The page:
William Eichler 11 December 2019

Rogue landlord fined for ‘endangering lives’

Rogue landlord fined for ‘endangering lives’ image

A landlord in Birmingham has been successfully prosecuted and ordered to pay close to £20,000 for breaching housing regulations.

George Lindsay, 55, from Erdington, pleaded guilty for failing to obtain a House in Multiple Occupation (HMO) licence and to 13 breaches of HMO Management Regulations.

Officers from Birmingham City Council inspected one of the three properties Mr Lindsay owned and found all of the smoke detectors were missing from the house.

The officers immediately contacted West Midlands Fire Service (WMFS) because 10 people, including four children, lived in the property.

Other offences included a failure to license one of his properties, scorched electrical fittings, missing and inadequate fire doors, mattresses blocking fire escape routes and a failure to provide gas and electrical test certificates.

Leaks from a roof into a bedroom occupied by an adult and three children were found at another property while, another tenant had no kitchen facilities and was being forced instead to use a halogen heater placed on its side.

Officers also found a missing shower head which meant that at least 9 people had to share one bathroom.

According to the city council, the district judge commented that Scrooge was a philanthropist compared to Mr Lindsay and confirmed that he would have sent him to prison if his sentencing powers would have allowed him to do so.

The district judge also requested that HMRC reviews the defendants financial records.

‘In the middle of a national housing crisis it’s absolutely disgraceful that landlords, like Mr Lindsay, are taking advantage of people in this unscrupulous way,’ said Robert James, acting director for neighbourhoods at Birmingham City Council.

‘When the council is made aware of properties like these, we’ll do all that we can to pursue rogue landlords and to ensure that tenants are kept safe and their rights to decent housing are upheld.’

‘HMO properties can be a great means to providing affordable housing and we’ll continue to work closely with the landlords who provide a fantastic service,’ he continued.

‘However, we must ensure that standards are upheld so that citizens in Birmingham get the housing which they deserve.’

Photo: stock image

SIGN UP
For your free daily news bulletin
Highways jobs

Assistant Director Property

East Sussex County Council
Up to £86,000 (pay award pending)
Your track record of leading change will equip you to position Property Services as a true, collaborative partner delivering a... East Sussex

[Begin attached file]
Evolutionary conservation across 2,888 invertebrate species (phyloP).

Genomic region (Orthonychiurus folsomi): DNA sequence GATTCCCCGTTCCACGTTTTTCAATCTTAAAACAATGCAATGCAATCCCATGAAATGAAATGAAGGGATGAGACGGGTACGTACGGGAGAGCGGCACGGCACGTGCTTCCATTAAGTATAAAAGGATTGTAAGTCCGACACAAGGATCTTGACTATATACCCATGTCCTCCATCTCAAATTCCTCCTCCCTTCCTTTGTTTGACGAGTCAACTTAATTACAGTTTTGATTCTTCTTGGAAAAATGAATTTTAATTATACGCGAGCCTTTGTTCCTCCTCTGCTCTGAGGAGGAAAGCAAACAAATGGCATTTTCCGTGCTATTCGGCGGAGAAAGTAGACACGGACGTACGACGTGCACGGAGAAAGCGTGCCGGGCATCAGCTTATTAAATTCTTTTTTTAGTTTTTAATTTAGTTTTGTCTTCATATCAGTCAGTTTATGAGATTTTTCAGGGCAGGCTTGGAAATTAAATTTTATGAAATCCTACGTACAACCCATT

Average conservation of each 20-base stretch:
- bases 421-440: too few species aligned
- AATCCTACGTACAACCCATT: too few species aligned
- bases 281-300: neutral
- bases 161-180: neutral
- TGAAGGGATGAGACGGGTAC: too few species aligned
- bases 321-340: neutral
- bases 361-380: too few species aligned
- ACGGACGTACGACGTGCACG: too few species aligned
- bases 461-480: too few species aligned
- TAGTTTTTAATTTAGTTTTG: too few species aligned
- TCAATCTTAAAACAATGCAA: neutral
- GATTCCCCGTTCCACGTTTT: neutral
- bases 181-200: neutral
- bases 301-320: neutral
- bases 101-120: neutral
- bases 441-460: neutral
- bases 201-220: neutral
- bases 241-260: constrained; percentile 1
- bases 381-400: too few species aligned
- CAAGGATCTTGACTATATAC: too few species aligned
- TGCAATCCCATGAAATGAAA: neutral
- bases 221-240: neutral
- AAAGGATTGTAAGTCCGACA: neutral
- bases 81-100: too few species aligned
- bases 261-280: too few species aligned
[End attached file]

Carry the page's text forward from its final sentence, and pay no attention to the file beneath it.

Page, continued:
Recuriter: East Sussex County Council

Hylands Manager

Chelmsford City Council
Grade 10 - Starting at £43,836 per annum and rising to £48,309
This is a rare and exciting opportunity for an exceptional candidate to create and deliver a vision for Hylands House to ensure it can reach it’s f... Chelmsford, Essex
Recuriter: Chelmsford City Council

Assistant Traffic Management & Road Safety Engineer

North Yorkshire County Council
£22,021 to £26,999
We are looking for an Assistant Engineer to join our Traffic Engineering team. The Traffic Engineering Team forms part of... Northallerton, North Yorkshire
Recuriter: North Yorkshire County Council

Regulatory Lawyer Solicitor - Selby

Selby District Council
£32,029 to £42,683 pro rata.
We are looking for a Solicitor/Barrister who can join our supportive team to provide legal support to Selby District Council and... Selby, North Yorkshire
Recuriter: Selby District Council

Trainee Solicitor

North Yorkshire County Council
£22,021 to £24,313
To be successful you must... Northallerton, North Yorkshire
Recuriter: North Yorkshire County Council

Public Property

Latest issue - Public Property News

This issue of Public Property examines how how flexible workspaces can lead the way in regeneration for local authorities, Why local authority intervention is key to successful urban regeneration schemes and if the Government’s challenge of embracing beauty is an opportunity for communities.

The March issue also takes a closer look at Blackburn with Darwen Council's first digital health hub to help people gain control over health and care services.

Register for your free digital issue